Keep in mind that you should only share work that you feel is high quality, though. If you have lots of technical blog posts or writeups for CTF challenges, but they’re filled with grammatical errors and poor explanations of technical topics, an application reviewer probably won’t be impressed. Similarly, if you link to your GitHub profile but all your content is composed of hello world programs or barely-modified forks of other repos, you’re probably not going to stand out as much as you’d hope. Your work doesn’t need to contain earth-shattering technical breakthroughs, but you should make sure that you’ve carefully reviewed it for errors and are proud of the end result.

During the interview:

Be prepared to gracefully navigate questions when you don’t know the answer.

As mentioned earlier, no reasonable interviewer should expect you to answer every single technical question flawlessly. They may just keep asking technical questions of escalating difficulty until you’re not able to answer one, so that they can get an idea of your current depth of knowledge. When you do arrive at a question you can’t answer, there are a couple of things you should definitely not do:

-Don’t make up an answer. The chances of this working out are exceedingly low.

-Don’t give an intentionally vague answer in the hopes of not being outright wrong. When an interviewee does this, it’s usually really obvious that they don’t know what they’re talking about and are trying to mask this fact. Don’t forget that part of an interview is to see how you respond to questions and convey information, and in an interview for a pentester role, the interviewer might be trying to determine whether you can meet with clients and help answer their questions. If you interviewed a candidate who gave confusing, vague answers to questions, would you feel confident about putting them in front of a client?

Here are some things you should do:

-When you don’t know something, try to talk through what you do know and explain your thought process. Ideally, don’t just stop at “I don’t know”. Instead, try to reason about the question using anything you do know about the topic, and make it clear this is what you’re doing. An answer like “I don’t know how XYZ vulnerability is commonly exploited, but I do have some ideas that might work. This is just me coming up with some possible attack ideas that I’d have to try hands-on, but maybe I could…” is a whole lot more compelling than a flat “I don’t know.” It gives the interviewer a chance to see your ability to reason through something or brainstorm. Obviously, if you really don’t know anything about a topic at all, then it’s better to just say so than to make blind guesses, but when you can, expanding on an answer to show the knowledge you do have can be valuable.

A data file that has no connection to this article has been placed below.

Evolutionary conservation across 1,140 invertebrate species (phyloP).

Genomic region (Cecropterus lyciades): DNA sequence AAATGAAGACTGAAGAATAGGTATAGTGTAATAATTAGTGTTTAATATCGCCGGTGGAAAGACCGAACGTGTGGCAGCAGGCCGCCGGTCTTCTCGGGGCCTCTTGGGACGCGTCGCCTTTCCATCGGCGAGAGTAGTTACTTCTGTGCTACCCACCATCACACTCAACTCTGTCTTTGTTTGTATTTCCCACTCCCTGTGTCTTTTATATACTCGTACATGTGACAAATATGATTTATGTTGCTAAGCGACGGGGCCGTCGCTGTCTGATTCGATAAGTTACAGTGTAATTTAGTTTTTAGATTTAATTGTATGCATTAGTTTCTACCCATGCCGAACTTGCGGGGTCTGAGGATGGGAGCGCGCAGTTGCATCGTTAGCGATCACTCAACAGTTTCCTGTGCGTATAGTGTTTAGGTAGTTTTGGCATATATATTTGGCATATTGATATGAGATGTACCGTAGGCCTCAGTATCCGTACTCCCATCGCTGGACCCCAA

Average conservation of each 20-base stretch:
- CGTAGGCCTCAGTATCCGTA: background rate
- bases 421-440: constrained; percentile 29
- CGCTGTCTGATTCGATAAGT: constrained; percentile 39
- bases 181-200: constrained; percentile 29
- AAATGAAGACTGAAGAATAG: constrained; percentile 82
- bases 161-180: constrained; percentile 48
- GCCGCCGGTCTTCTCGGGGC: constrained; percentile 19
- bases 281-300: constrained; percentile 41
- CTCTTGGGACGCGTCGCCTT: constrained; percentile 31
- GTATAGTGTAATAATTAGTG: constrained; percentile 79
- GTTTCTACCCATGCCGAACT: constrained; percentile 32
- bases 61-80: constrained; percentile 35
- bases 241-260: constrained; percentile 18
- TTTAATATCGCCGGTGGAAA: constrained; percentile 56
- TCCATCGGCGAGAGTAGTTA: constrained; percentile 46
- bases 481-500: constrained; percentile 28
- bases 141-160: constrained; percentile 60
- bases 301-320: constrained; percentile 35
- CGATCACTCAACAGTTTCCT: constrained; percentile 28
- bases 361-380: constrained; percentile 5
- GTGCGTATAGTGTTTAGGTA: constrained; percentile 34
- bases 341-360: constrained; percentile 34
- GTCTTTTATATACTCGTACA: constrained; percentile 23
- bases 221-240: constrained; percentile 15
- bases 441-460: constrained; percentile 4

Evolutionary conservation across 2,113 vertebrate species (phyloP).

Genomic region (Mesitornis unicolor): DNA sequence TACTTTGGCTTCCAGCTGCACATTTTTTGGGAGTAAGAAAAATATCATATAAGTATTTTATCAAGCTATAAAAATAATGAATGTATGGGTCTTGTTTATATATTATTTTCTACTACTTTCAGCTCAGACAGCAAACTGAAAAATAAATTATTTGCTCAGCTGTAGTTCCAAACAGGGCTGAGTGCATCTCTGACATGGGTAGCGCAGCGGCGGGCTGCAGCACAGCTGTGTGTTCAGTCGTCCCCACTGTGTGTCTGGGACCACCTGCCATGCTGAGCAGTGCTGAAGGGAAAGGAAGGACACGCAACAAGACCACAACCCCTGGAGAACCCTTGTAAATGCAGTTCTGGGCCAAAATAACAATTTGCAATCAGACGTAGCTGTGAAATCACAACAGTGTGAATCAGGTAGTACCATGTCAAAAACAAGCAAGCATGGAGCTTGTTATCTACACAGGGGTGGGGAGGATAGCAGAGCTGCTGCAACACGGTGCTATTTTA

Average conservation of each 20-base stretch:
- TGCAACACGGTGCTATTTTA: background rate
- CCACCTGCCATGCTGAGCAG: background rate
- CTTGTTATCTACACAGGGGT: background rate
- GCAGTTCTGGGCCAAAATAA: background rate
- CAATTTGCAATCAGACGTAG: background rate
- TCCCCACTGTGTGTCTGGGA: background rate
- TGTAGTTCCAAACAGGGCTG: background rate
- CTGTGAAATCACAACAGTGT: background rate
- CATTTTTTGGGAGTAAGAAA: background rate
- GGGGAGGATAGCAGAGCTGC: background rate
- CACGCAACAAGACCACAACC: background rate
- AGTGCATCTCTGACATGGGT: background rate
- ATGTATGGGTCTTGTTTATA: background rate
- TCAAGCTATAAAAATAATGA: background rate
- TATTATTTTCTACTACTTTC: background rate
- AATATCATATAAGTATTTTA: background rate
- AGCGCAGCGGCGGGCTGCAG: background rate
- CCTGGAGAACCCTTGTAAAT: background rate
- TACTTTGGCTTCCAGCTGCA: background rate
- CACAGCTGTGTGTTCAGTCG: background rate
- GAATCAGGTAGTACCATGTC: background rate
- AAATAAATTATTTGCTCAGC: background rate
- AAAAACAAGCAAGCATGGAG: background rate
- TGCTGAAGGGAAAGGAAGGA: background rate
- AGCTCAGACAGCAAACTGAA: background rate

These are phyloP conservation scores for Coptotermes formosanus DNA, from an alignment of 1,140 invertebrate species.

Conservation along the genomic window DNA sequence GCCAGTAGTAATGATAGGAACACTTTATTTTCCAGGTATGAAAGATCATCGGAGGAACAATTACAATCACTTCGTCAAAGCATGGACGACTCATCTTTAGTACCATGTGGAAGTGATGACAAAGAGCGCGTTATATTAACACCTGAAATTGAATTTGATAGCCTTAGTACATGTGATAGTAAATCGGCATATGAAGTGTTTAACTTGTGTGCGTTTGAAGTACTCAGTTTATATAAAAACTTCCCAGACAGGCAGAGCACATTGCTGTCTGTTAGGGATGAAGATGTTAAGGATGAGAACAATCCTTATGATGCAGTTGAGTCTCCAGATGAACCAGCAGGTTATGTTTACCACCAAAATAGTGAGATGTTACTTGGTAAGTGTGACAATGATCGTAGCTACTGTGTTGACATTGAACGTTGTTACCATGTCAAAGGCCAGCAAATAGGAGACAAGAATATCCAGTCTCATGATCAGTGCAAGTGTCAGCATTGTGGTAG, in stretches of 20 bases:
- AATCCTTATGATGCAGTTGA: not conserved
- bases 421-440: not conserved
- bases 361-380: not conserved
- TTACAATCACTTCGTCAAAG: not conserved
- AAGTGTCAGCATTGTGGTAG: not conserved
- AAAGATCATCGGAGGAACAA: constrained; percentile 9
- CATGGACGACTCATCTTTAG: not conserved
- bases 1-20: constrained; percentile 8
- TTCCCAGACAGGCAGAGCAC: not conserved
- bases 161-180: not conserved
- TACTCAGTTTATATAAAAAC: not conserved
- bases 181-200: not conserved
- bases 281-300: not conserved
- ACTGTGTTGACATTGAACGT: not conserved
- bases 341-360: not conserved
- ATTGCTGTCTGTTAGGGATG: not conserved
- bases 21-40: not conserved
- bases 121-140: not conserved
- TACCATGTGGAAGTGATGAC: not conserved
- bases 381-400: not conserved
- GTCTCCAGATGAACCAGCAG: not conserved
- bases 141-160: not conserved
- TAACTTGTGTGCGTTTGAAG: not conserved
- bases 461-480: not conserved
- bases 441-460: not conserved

-Expand on answers when you can. If you’re given a reasonably open-ended question, the interviewer probably wants to hear your thought process to get a feel for how you approach problems. For example, this might be a chance to explain some clever ways that you know a particular bug class can be exploited, or to explain your workflow for source code review. If you’ve personally encountered a bug or tech stack the interviewer is asking about, then talk about that.

Focus on clear explanations without rambling

When you’re asked a technical question, first focus on answering the specific question as clearly as you can, without jumping to other topics or delaying with details that aren’t relevant to the question. Recall that a technical interview is a chance for you to showcase your ability to explain technical topics, since this is something you may need to do for clients. If your answer to a technical question is so long and convoluted that it’s difficult to follow, your interviewers may not be confident that you can clearly answer a client’s questions about technical findings. As mentioned earlier, you can certainly expand on your answer and showcase additional related knowledge you have, but be sure you do this after you’ve thoroughly addressed the original question.

Try to frame the interview as a conversation about something you enjoy

One way to help manage nerves during an interview is to try to reframe the interview as a chance to chat about technical things that you (presumably) enjoy. If your interviewers are good, they shouldn’t try to make you feel like you’re being grilled and they’re just waiting to pounce on any flaws in your answers. Their main goal should just be to learn what your current skill level is and how well you can communicate your knowledge. With that in mind, try to remember that you’re just getting a chance to talk shop with some other people who are probably excited about the same security topics you are.


When initially applying for a pentest position, be sure you’ve built up a strong technical skillset, especially in the application security discipline. Be honest about your current skillset and try to demonstrate any hands-on work you’ve done if possible, since this can help set you apart from other candidates. During the interview, focus on reacting gracefully when you can’t answer a technical question, providing clear explanations, and thinking of the interview as a chance to talk about a topic you’re passionate about. The job application and interview process can be stressful, but hopefully this blog post has provided some guidance to make the process a little bit easier.

Written by: Josiah Pierce